Have you ever write a long email, only to delete it before sending it away? Well, if you did, you are not alone.
A middle age academician with a PhD qualification went on in cycle – writing, deleting and rewriting his email, but short of sending. He was supposed to reply to some questions posed by a group of students.
Last weekend I was told a story where a young executive was about to voice out his opinion on issues debated by senior activists in a social & welfare based organisation. After writing his email, he decided to delete it.
A leader of an NGO once told me that he had wanted to write about certain issues to be circulated to his fellow members, but he kept on editing his email until the issue became almost irrelevant. He finally decided to delete it.
Why is this happening? To the senior academic, he was worried that his writing might be wrongly interpreted by the students, which may create other follow up issues. To the young executive, he was concerned that the tone of his email might be taken as insulting. To the leader on an NGO, he wanted to be sure that his email is well-understood.
Why is this happening?
This is a cultural issue. We grew up in a society where the young should listen to the elders. We have been taught “terlajak perahu boleh diundur, terlajak kata buruk padahnya” which means that if a boat overshoot, it can be reversed, but if words were accidently spoken. The effect can be devastated. So, we tend to be careful. And it is good thing to do because an email is even more dangerous because it can even be misinterpreted and you have no way of correcting it if it is not replied.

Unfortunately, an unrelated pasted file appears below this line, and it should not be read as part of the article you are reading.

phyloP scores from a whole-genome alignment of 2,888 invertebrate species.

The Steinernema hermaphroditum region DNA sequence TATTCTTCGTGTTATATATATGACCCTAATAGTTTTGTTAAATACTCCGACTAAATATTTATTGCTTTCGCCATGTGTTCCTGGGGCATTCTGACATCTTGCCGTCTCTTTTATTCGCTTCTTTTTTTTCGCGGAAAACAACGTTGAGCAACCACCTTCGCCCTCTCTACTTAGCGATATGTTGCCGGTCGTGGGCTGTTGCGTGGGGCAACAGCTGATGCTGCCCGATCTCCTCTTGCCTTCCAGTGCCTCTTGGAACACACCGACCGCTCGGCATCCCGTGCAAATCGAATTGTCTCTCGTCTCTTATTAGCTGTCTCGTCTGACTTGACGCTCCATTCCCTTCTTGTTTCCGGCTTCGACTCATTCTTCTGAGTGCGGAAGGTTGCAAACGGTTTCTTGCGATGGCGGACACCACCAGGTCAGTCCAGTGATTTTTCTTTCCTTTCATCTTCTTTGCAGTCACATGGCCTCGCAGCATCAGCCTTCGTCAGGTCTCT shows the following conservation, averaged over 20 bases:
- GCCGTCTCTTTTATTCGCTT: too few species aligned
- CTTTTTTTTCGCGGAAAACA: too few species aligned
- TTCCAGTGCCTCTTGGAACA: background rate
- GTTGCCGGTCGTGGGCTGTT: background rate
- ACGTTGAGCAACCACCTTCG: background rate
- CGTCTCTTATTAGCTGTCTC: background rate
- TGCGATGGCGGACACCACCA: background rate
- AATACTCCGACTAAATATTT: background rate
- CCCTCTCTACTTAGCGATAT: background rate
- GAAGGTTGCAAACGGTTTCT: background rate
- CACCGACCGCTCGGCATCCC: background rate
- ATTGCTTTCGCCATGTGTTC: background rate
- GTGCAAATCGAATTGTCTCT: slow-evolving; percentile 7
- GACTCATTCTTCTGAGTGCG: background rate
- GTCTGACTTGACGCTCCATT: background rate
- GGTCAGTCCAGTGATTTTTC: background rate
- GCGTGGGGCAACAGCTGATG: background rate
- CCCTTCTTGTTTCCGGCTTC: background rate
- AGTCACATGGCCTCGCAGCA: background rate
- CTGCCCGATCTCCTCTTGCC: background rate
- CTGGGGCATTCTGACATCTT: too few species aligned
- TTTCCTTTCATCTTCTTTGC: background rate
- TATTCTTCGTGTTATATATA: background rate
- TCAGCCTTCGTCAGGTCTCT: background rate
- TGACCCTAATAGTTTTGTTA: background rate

Looking from another perspective, it is agreeable that today, email has become almost a necessity. It is supposed to facilitate communications. Blackberry phone (haha I don’t have one) was developed by the University of Waterloo so that people can communicate wherever they are using email. Why? Because we need a quick and cheap means of communication. In this modern world, it is almost a necessity.
What’s needed is simply sincerity and openness. If we can discuss issues with open hearts, why should we be worried about giving opinion? For me, I prefer to be transparent because it is the easiest thing to do. You don’t have to pretend or to make so many adjustments. Just be yourself, but of course, while observing some ethics.
Giving opinion is part of syura (consultation). It can also serve as a nasiha (advice). Young or old, junior or senior – all should participate well in discussion for an organisation to move forward. So, my dear friends, the next time you have something important to say, email it away.